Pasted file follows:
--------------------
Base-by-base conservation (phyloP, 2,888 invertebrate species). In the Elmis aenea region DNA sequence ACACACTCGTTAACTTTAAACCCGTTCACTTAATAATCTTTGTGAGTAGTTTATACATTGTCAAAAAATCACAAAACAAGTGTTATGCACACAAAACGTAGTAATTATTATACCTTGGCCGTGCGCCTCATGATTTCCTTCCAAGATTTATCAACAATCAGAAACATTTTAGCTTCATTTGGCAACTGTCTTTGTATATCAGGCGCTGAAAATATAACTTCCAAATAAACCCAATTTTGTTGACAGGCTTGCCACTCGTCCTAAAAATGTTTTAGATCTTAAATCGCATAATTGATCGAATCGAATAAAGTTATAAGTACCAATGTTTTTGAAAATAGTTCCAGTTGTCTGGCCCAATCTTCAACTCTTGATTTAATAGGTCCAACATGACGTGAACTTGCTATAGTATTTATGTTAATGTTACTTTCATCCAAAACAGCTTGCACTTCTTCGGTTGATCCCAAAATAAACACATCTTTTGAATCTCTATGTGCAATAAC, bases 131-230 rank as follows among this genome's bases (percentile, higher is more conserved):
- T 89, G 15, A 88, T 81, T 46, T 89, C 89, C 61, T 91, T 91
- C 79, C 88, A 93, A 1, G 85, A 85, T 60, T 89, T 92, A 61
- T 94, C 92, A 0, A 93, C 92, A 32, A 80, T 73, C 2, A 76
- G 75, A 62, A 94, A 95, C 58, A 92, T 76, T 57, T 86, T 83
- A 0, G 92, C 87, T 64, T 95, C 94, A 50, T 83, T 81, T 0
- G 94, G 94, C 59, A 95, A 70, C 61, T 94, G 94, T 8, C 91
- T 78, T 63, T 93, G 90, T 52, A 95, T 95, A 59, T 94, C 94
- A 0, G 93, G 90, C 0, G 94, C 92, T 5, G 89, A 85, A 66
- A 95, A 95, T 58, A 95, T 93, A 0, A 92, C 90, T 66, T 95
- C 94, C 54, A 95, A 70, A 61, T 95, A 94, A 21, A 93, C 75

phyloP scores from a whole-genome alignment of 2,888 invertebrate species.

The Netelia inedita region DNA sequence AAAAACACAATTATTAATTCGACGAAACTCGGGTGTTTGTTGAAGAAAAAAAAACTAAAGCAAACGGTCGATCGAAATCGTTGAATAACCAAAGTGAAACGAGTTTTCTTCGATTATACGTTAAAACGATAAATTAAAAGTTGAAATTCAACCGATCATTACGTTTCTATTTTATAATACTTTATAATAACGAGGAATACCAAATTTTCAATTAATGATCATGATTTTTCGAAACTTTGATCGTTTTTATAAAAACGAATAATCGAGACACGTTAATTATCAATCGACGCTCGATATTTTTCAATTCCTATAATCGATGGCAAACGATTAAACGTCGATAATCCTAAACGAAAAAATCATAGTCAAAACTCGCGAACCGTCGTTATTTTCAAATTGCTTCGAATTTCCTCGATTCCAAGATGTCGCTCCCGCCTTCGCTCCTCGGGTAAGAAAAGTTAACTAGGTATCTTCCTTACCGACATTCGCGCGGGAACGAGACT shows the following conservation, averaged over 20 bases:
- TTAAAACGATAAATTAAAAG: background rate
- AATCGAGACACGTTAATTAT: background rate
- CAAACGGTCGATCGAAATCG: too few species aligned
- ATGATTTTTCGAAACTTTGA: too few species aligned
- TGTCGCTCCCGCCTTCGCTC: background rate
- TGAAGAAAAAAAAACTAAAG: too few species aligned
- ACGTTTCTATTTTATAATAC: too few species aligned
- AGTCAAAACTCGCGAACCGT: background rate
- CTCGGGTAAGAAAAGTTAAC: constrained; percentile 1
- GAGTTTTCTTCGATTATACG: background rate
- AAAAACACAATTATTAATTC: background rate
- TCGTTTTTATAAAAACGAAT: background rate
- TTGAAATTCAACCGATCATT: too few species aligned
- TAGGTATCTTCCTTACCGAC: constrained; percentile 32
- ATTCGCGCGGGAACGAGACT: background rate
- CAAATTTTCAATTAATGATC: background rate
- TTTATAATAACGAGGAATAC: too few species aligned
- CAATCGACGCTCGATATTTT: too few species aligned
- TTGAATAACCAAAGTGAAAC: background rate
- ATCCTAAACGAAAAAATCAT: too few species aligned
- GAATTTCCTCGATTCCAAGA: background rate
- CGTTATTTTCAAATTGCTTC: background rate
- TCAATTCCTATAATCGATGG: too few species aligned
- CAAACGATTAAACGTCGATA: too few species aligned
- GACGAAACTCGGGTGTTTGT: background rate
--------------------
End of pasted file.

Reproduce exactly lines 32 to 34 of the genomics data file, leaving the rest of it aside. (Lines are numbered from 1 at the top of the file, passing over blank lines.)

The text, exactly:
- TTGAATAACCAAAGTGAAAC: background rate
- ATCCTAAACGAAAAAATCAT: too few species aligned
- GAATTTCCTCGATTCCAAGA: background rate